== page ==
If you’re already sure your favorite team is going to lose, why do you bother watching the game?
Philosopher Simon Critchley is a lifelong fan of what the rest of the world calls football, and Americans call soccer. In fact, that’s one of the phenomena he writes about in his new book that analyzes sports - and soccer in particular - through the lens of philosophy. The book is called What We Think About When We Think About Soccer.
Critchley is all-too-familiar with the fine line between dread and hope that all sports fans experience while watching their favorite teams. “We know this is going to end disastrously. We know we’re not going to win. And, it’s as if, the players and the fans are caught up in a kind of web of fate and it makes you think that this isn’t really sport at all. It’s governed by chance.”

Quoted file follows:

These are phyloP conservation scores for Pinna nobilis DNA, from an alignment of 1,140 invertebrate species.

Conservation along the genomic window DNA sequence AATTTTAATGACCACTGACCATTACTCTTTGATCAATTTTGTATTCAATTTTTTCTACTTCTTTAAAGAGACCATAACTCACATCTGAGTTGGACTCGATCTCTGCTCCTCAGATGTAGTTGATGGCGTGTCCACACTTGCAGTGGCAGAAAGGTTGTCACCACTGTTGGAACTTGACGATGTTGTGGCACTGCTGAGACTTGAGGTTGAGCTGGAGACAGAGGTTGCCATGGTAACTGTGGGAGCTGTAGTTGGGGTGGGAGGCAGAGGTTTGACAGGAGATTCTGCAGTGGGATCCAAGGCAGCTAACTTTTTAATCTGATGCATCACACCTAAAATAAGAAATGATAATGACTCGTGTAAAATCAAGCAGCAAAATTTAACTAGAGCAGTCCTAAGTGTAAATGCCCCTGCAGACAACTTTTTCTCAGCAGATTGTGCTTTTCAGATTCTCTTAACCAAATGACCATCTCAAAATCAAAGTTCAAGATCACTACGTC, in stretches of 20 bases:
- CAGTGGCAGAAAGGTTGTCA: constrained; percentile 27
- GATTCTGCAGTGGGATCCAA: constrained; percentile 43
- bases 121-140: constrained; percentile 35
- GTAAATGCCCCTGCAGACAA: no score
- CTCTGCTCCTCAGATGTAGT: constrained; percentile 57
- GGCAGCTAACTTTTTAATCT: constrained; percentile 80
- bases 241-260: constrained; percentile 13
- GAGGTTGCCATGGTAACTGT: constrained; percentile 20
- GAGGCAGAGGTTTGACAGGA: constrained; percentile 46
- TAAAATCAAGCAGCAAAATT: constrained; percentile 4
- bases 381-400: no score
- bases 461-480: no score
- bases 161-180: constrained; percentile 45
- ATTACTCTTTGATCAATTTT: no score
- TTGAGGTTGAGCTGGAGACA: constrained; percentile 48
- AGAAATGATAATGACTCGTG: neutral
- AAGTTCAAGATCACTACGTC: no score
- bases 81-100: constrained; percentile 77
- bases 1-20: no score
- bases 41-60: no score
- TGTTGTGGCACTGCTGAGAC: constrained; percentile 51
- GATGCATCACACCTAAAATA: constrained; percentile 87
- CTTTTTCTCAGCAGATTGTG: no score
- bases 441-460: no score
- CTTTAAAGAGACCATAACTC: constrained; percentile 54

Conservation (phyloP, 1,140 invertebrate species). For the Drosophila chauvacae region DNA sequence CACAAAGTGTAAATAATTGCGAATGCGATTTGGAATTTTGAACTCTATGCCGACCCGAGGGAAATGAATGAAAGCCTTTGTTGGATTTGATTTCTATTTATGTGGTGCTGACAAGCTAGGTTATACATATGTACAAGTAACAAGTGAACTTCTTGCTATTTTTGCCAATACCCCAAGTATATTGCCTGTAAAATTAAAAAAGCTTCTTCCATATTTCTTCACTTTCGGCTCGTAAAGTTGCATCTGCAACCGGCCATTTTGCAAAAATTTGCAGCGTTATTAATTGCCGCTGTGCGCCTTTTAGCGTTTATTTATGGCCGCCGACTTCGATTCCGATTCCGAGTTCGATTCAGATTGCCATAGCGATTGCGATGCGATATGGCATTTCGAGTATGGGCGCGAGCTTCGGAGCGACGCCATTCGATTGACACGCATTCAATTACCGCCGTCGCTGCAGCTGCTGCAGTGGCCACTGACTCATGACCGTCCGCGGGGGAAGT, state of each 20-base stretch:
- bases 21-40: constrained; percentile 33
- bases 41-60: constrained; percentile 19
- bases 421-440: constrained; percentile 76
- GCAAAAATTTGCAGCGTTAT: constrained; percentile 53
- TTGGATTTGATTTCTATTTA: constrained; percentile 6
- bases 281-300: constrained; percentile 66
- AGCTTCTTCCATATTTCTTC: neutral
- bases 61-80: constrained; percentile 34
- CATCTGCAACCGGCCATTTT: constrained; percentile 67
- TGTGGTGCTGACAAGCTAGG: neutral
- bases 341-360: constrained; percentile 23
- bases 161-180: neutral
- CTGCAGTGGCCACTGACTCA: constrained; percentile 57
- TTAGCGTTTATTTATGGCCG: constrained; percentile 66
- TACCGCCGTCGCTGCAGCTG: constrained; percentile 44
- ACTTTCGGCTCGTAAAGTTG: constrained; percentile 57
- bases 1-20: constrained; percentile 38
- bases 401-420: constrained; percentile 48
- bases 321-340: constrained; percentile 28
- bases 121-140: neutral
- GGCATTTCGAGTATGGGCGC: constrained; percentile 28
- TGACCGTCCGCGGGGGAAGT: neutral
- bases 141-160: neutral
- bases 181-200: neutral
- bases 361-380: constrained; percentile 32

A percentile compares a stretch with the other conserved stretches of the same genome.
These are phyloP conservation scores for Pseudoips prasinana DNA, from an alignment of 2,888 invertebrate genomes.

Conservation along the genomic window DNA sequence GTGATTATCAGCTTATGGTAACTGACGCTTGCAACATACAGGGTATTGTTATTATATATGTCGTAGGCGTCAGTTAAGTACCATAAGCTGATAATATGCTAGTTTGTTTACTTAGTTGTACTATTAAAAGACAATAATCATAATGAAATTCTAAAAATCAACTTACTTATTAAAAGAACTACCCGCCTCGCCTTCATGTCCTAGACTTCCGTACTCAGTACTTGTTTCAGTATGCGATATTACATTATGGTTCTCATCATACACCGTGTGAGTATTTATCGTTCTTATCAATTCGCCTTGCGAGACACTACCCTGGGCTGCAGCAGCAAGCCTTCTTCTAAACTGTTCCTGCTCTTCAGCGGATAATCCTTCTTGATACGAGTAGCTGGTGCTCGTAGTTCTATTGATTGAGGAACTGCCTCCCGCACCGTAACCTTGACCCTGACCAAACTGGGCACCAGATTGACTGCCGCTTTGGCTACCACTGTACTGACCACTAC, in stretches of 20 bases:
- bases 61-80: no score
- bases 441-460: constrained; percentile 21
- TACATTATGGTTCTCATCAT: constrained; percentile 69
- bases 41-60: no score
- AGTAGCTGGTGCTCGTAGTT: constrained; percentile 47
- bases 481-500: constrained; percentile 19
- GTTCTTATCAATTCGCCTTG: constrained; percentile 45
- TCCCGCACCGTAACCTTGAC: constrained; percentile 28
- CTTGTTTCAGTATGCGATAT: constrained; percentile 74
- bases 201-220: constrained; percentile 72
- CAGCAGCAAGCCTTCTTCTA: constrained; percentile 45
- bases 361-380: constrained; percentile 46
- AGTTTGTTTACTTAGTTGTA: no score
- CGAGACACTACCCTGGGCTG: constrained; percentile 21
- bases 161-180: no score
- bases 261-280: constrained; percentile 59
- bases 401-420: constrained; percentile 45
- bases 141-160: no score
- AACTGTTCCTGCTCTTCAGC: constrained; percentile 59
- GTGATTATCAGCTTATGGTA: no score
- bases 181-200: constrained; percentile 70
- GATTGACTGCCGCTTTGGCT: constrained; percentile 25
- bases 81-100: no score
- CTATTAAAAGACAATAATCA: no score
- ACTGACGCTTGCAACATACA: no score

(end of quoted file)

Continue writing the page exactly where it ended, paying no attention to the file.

However, he notes that losing is not the worst part. “It’s not the losing that is the worst thing. It’s the hope that keeps resurfacing, which is the worst thing. So, even when you know that, you know, you’re going to be disappointed that your team is not going to win, you still hope that they will.”
Although failure can be a tough lesson to endure, it is an important lesson to learn. Critchley says, “To communicate that to a subsequent generation to get them used to not just failure but the hope that tickles inside failure, and you know, that’s what it means to be a fan.”
Critchley, who is a professor at the New School for Social Research, says the book is not meant to explain the philosophy of soccer; rather, it seeks to view our enjoyment of the game, and other sports, in a way that we don’t always choose.
“It’s a humble attempt to render this experience of [soccer] through the lens of a philosopher’s eye,” he says, “to evoke the experience and make it come alive and to give us a new vocabulary for thinking about it.”